An important meeting of the Committee of the British Section was held at the House of Lords on 1 December 1953 (this, as usual, by courtesy of the Chairman, Lord Merthyr, in having arranged for the use of a committee room).

At this meeting, Mr. James Avery Joyce, the Honorary Secretary, having then just returned from New York, wa able to report on the proceedings in regard to the Indian proposal, and to urge that every effort should be made by the British Committee to support this promising development. Mr. Peter Freeman, M.P., always an extremely active member of the Committee, discussed his own contacts wit India on the subject, and expressed, on behalf of the Committee, the sense of the importance of the Indian action.

Early in the year there was published by Neville Spearman, Ltd., in London (and by arrangement, in New York), a book written by the Honorary Press Officer, Harold Watkins, entitled Time Counts. This book, descriptive of calendar history with particular reference to the development of The World Calendar, was produced in attractive form at a popular price of 15s.

The first meeting in the New Year was held again at the House of Lords on 24 February, when the Honorary Secretary reported that he had recently made a visit to India, Egypt and Israel, in which countries he had been able to do valuable work, not only on behalf of the British Section, but of the movement in general.

At various meetings of the Committee, the question was discussed as to the likely best approach to the British Government for presenting officially the case for The World Calendar, and particularly for expressing the hope of the Committee that when the question arose at Geneva the British government would not raise any opposition to its further discussion on the basis, hitherto officially expressed by the Government, "that there was not sufficient demand in this country for Calendar Reform."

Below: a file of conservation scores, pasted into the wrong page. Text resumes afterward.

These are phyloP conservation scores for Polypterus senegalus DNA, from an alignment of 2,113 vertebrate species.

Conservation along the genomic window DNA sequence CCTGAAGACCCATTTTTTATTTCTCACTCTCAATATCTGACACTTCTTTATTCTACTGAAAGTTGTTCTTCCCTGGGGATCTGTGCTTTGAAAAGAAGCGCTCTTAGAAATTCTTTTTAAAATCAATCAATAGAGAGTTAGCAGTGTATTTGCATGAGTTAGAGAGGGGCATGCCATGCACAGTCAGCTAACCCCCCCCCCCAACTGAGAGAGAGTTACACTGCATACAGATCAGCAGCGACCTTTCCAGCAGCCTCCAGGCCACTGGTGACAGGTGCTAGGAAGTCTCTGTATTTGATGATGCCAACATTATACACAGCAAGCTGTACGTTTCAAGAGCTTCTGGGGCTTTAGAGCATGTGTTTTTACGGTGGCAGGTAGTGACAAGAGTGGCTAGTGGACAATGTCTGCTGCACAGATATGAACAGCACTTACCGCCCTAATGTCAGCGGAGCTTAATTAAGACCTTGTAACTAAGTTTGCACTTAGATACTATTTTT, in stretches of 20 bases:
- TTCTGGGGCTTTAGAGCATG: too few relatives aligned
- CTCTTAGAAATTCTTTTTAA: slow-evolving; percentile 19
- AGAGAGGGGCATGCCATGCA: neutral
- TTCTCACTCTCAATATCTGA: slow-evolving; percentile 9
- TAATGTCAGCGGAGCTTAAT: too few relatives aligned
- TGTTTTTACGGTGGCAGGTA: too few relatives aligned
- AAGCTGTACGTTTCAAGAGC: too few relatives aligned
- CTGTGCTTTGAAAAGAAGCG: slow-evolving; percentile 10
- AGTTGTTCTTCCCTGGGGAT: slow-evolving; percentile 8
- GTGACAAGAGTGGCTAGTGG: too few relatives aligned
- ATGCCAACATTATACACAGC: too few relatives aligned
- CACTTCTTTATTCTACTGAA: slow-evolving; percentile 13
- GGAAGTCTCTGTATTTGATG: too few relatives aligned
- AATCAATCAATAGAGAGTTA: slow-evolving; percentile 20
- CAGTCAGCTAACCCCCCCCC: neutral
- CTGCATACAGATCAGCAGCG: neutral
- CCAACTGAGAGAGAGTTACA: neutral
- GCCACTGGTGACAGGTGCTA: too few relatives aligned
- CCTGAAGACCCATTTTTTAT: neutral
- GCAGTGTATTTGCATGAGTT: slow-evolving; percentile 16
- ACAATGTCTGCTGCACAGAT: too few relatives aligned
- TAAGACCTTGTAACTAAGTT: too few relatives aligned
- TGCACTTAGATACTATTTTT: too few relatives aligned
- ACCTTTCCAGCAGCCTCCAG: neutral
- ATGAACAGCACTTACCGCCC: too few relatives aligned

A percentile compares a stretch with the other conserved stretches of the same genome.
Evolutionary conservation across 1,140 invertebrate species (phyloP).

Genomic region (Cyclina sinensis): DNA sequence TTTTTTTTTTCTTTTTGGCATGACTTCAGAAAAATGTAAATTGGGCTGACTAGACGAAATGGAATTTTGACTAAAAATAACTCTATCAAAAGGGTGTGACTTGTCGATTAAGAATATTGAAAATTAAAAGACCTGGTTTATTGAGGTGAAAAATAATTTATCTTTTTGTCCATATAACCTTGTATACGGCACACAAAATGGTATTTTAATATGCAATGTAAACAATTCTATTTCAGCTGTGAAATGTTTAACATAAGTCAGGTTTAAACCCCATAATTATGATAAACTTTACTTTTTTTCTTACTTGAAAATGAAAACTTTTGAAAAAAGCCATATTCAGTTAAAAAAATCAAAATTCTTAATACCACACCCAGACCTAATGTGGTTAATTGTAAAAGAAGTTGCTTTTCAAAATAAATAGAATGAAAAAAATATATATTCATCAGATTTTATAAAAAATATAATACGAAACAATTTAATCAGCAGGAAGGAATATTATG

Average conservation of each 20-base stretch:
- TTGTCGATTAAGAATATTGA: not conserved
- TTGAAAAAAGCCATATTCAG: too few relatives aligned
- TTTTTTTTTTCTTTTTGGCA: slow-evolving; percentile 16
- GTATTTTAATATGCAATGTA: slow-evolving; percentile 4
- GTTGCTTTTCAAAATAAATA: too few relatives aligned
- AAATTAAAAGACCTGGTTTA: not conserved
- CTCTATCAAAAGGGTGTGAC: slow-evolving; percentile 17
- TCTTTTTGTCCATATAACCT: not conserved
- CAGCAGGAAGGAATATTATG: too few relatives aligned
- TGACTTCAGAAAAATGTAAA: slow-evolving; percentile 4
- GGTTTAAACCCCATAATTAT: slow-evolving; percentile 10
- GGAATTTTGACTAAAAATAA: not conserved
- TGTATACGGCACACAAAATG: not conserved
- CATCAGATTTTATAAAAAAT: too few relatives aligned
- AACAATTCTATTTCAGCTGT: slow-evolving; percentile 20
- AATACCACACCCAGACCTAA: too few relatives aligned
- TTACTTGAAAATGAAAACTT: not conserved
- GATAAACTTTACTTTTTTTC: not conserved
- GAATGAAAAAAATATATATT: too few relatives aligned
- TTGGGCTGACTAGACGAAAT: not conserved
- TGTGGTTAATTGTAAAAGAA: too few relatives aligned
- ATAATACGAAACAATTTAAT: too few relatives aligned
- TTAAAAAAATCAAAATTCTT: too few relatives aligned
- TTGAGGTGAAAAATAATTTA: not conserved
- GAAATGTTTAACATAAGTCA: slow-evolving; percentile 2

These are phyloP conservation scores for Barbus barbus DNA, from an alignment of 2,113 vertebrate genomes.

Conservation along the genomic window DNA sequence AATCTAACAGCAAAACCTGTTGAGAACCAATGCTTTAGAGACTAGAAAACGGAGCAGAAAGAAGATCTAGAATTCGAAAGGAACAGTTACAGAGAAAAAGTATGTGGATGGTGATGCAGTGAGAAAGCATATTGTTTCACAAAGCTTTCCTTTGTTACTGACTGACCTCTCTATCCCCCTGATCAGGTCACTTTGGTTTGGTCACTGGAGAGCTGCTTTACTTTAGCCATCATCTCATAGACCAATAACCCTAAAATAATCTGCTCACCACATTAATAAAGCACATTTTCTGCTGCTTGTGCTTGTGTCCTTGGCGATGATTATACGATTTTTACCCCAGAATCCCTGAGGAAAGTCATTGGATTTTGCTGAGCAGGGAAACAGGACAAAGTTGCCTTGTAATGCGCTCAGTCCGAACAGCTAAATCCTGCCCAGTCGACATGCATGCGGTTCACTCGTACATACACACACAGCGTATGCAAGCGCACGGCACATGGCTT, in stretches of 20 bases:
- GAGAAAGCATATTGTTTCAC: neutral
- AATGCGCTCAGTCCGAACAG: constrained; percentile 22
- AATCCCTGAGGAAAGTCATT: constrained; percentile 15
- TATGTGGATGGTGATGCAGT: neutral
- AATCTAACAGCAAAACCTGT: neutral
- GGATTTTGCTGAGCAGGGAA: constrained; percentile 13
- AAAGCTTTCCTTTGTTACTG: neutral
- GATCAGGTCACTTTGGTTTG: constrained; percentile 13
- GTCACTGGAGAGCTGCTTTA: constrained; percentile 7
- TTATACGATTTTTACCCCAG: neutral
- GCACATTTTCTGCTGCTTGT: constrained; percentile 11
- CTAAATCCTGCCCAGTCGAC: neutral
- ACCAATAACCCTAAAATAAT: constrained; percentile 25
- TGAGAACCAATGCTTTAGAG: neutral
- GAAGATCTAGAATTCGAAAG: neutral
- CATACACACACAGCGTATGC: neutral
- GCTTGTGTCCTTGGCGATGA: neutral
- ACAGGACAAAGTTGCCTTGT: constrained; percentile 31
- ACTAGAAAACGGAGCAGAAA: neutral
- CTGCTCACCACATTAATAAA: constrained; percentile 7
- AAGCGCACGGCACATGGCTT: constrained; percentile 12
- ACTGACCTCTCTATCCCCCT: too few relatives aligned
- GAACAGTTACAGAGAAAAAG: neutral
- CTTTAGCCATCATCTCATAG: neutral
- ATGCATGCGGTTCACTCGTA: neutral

Following a request to the Foreign Office, a deputation waited on Mr. Dodds-Parker in May. The case for the withholding of any opposition on the Government's part was ably put forward by Lord Merthyr, and equally strongly supported by Mr. Isaac Pitman and the Honorary Secretary. Mr. Dodds-Parker listened most courteously to the deputation's statements and the feeling was that he was favorably inclined to the deputation's case. The result of this action on the Committee's part was, no doubt, reflected in the fact that at Geneva the oppositoin which, is has to be admitted, was rather feared, and which would undoubtedly have affected the outcome, did not materialize.

During the year there have been two notable broadcasts. The more important of these was an occasion when Sir Harold Spencer Jones, having returned from a visit to New York, appeared on the BBC Television in a discussion of The World Calendar. In March, the Honorary Press Officer was invited to broadcast in the BBC Overseas program which goes out weekly under the general heading of "London Calling Asia." This broadcast was not only repeated later in another section of the BBC Service, but was summarized in the popular BBC Journal, London Calling, which is widely distributed overseas.

It has been a notable year from the press publicity point of view. In addition to a number of special articles in leading newspapers and trade journals and a large number of shorter reports and news paragraphs, a particularly significant event was the publication in The Times of a lead-article dealing with the principle of calendar reform and the advantages of The World Calendar. This led to a controversy in the correspondence columns of The Times which kept the subject before the readers of this distinguished newspaper for many days.

An important development during the year was the publication by the British Section of a first number of "World Calendar News,' a 4-page newspaper which it is intended to issued from time to time to report current World Calendar activities. Some 2,000 copies of this newspaper were circulated among members of Parliament and other influential persons. A second number is planned for New York.

A number of new pamphlets have been produced and widely distributed covering various angles of the impact of calendar reform on industrial, commercial, religious and social affairs. The demand for these pamphlets is steady, and they appear to be doing excellent work in spreading the calendar reform gospel.

During the proceedings at Geneva, the British Section had the privilege of receiving a personal visit from the President of The World Calendar Association, International. An outstanding occasion in connection with this visit was the reception and dinner held in the House of commons, through the courtesy of Mr. Peter Freeman, a member of the British Committee, when leading members of the Working Committee had the rare privilege of discussing World Calendar affairs at first hand with The world Calendar's founder and principal advocate.